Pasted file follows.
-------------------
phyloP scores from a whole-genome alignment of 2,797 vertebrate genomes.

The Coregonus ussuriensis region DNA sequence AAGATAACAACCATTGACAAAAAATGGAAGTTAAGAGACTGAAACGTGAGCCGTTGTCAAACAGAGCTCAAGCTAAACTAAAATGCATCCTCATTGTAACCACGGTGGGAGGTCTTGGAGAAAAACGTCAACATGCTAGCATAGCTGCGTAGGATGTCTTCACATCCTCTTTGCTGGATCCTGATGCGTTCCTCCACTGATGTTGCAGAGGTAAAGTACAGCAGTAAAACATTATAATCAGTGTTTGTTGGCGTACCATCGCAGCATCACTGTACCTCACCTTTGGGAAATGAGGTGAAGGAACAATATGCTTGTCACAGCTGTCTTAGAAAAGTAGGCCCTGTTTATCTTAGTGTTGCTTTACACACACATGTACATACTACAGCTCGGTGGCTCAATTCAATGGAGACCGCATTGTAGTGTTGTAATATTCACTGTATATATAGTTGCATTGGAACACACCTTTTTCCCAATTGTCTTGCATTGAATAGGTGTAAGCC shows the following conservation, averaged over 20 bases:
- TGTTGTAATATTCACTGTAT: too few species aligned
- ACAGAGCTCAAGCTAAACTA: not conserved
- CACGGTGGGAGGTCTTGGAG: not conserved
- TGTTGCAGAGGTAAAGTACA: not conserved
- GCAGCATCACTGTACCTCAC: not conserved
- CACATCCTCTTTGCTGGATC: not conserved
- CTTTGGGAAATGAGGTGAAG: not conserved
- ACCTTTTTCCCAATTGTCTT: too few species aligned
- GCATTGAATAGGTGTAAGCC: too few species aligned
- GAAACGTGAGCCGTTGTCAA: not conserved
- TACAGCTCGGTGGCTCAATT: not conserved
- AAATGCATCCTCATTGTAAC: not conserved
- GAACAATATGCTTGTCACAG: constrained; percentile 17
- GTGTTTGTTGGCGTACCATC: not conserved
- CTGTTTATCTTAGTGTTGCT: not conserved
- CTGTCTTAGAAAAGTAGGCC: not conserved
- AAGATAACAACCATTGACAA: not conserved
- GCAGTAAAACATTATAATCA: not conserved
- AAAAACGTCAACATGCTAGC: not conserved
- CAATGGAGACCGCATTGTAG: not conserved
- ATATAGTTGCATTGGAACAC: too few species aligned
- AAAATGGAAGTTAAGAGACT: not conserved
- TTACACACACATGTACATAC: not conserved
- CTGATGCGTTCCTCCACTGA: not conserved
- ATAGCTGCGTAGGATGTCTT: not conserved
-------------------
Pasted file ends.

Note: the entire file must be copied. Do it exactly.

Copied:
phyloP scores from a whole-genome alignment of 2,797 vertebrate genomes.

The Coregonus ussuriensis region DNA sequence AAGATAACAACCATTGACAAAAAATGGAAGTTAAGAGACTGAAACGTGAGCCGTTGTCAAACAGAGCTCAAGCTAAACTAAAATGCATCCTCATTGTAACCACGGTGGGAGGTCTTGGAGAAAAACGTCAACATGCTAGCATAGCTGCGTAGGATGTCTTCACATCCTCTTTGCTGGATCCTGATGCGTTCCTCCACTGATGTTGCAGAGGTAAAGTACAGCAGTAAAACATTATAATCAGTGTTTGTTGGCGTACCATCGCAGCATCACTGTACCTCACCTTTGGGAAATGAGGTGAAGGAACAATATGCTTGTCACAGCTGTCTTAGAAAAGTAGGCCCTGTTTATCTTAGTGTTGCTTTACACACACATGTACATACTACAGCTCGGTGGCTCAATTCAATGGAGACCGCATTGTAGTGTTGTAATATTCACTGTATATATAGTTGCATTGGAACACACCTTTTTCCCAATTGTCTTGCATTGAATAGGTGTAAGCC shows the following conservation, averaged over 20 bases:
- TGTTGTAATATTCACTGTAT: too few species aligned
- ACAGAGCTCAAGCTAAACTA: not conserved
- CACGGTGGGAGGTCTTGGAG: not conserved
- TGTTGCAGAGGTAAAGTACA: not conserved
- GCAGCATCACTGTACCTCAC: not conserved
- CACATCCTCTTTGCTGGATC: not conserved
- CTTTGGGAAATGAGGTGAAG: not conserved
- ACCTTTTTCCCAATTGTCTT: too few species aligned
- GCATTGAATAGGTGTAAGCC: too few species aligned
- GAAACGTGAGCCGTTGTCAA: not conserved
- TACAGCTCGGTGGCTCAATT: not conserved
- AAATGCATCCTCATTGTAAC: not conserved
- GAACAATATGCTTGTCACAG: constrained; percentile 17
- GTGTTTGTTGGCGTACCATC: not conserved
- CTGTTTATCTTAGTGTTGCT: not conserved
- CTGTCTTAGAAAAGTAGGCC: not conserved
- AAGATAACAACCATTGACAA: not conserved
- GCAGTAAAACATTATAATCA: not conserved
- AAAAACGTCAACATGCTAGC: not conserved
- CAATGGAGACCGCATTGTAG: not conserved
- ATATAGTTGCATTGGAACAC: too few species aligned
- AAAATGGAAGTTAAGAGACT: not conserved
- TTACACACACATGTACATAC: not conserved
- CTGATGCGTTCCTCCACTGA: not conserved
- ATAGCTGCGTAGGATGTCTT: not conserved